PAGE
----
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  1. Watch NASA’s Mars News Briefing Live Right Now

    Everything you ever wanted to know about Mars (probably).

    Learn all about what's going on with Mars and NASA's Mars rovers right from scientists thanks to NASA's Jet Propulsion Laboratory. Sorry. Still no aliens.

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  2. Have All of Your Saturn Questions Answered Today on NASA’s Cassini Mission Live Google Hangout [Updated]

    Talk to NASA about space. Have all of your dreams fulfilled.

    NASA will hold a live Google Hangout today to presumably talk about how great the pictures from Cassini have been (as well as some science stuff, probably) and where it's going in the future. If you like amazing space pictures as much as we do, watch the hour-long live chat with NASA scientists at 3:30PM EST.

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  3. NASA Video Recaps Voyager I’s Journey to Interstellar Space in Two Minutes

    You can hear the sound of interstellar space in this video. Give this two minutes.

    Today NASA announced that Voyager I is the first human-made object to enter interstellar space. The NASA Jet Propulsion Laboratory released this video outlining the history of the mission and how far it's gone. We should all be feeling a certain level of awe right now.

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  4. Curiosity Rover Basically Gets Its Learner’s Permit, Drives Itself With New Autonomous Navigation System

    No one likes a backseat driver. Not even robots on Mars.

    The Curiosity Rover tried out a new feature yesterday when it successfully tested out an automatic navigation system that let it decide for itself how to safely drive on Mars. Curiosity doesn't seem old enough to drive, but I guess it's ruled by Martian law at this point.

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  5. Happy Anniversary, Mars Curiosity Rover! Watch Live as NASA Celebrates

    It's already been a year? The Curiosity is almost ready for solid foods!

    It's the one-year anniversary of the Curiosity Rover landing on the surface of Mars. That's one Earth year, by the way. Watch the JPL present a special program to celebrate, and ask questions via Twitter with the hashtag #AskNASA. There's programming all day, and you can watch it live right here!

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  6. “Mars Rat” is Just a Rock on Mars, Not a Rat, Because Apparently People Need to Hear That

    Just because a rock looks like an animal doesn't mean that there's a rat on Mars, so everybody relax.

    I've seen this story popping up a few places, and it's been getting on my nerves. What you see in that picture is not some kind of Martian rat or lizard. It is a rock. It's not even a rock that looks that much like a rat or a lizard. Our brains are wired for us to recognize familiar shapes and see faces. That's all this is.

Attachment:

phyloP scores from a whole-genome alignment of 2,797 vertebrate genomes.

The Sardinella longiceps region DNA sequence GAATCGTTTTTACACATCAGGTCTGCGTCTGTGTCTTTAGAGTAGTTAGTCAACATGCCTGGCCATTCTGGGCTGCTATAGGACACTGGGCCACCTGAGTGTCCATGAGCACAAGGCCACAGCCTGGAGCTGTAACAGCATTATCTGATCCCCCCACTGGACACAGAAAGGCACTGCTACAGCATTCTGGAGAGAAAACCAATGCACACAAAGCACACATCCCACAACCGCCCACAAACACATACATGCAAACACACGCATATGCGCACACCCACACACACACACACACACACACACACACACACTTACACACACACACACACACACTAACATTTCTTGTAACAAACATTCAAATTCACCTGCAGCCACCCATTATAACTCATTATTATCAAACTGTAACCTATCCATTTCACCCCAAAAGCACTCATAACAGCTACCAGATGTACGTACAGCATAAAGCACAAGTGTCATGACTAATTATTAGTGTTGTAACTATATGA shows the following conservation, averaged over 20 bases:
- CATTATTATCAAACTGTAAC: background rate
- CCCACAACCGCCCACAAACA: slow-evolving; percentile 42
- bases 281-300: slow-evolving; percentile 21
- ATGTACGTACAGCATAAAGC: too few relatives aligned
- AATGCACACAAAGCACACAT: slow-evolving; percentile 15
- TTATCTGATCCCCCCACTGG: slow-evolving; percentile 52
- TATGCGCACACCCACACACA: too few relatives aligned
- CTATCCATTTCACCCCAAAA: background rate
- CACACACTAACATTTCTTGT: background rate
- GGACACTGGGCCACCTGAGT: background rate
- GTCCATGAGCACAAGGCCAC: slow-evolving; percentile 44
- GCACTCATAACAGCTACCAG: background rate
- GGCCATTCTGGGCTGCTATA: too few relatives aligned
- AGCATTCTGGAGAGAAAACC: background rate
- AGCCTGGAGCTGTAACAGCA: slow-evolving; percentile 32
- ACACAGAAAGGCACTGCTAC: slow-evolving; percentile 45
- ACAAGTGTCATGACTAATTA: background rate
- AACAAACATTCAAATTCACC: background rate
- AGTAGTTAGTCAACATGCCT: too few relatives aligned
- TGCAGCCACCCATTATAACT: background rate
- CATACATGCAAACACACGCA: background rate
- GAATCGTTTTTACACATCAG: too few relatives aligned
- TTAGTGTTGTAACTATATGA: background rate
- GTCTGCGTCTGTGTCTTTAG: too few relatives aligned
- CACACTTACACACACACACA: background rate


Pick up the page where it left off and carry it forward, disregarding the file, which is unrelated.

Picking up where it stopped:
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  7. Asteroid 1998 QE2 Will Come So Close Tomorrow, Yet So Far Away

    There's a giant asteroid that's going to be passing very near the Earth, but don't be alarmed. You'll be fine.

    A very large asteroid will pass very close to the Earth on Friday, but it's nothing to worry about. It's only close in astronomical terms, and poses no threat to our planet. So what's all the fuss about? The asteroid, dubbed 1998 QE2, will be a prime target for radar telescopes to study. Those of us with non-radar telescopes might be lucky enough to catch a dim glimpse.

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  8. NASA Says Everyone Needs to Chill, Voyager Has Not Left The Solar System

    The Internet's been blowing up over the news that the Voyager 1 spacecraft was the first man-made object to leave our solar system, except that it's not true. NASA and the JPL have announced that, though they're aware of the paper that everyone's talking about, they're not buying it. The official Voyager team says that although it's on the outer edges, Voyager 1 hasn't yet broken out into interstellar space. So calm down. It hasn't happened yet -- but it will eventually.

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  9. And We’re Back! Curiosity Rover Recovers From Second Safe Mode Snag

    The Mars Curiosity Rover has had some computer problems over the last few weeks that have seen it in and out of safe mode and switched from A-side to B-side computers and back. At last report, the rover was back in safe mode after another software glitch. The latest round of computer problems didn't last long though, and the rover's Twitter account announced it is back in action with it's systems up and running.

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  10. Mars Looks Like Tatooine In New Panorama of Mount Sharp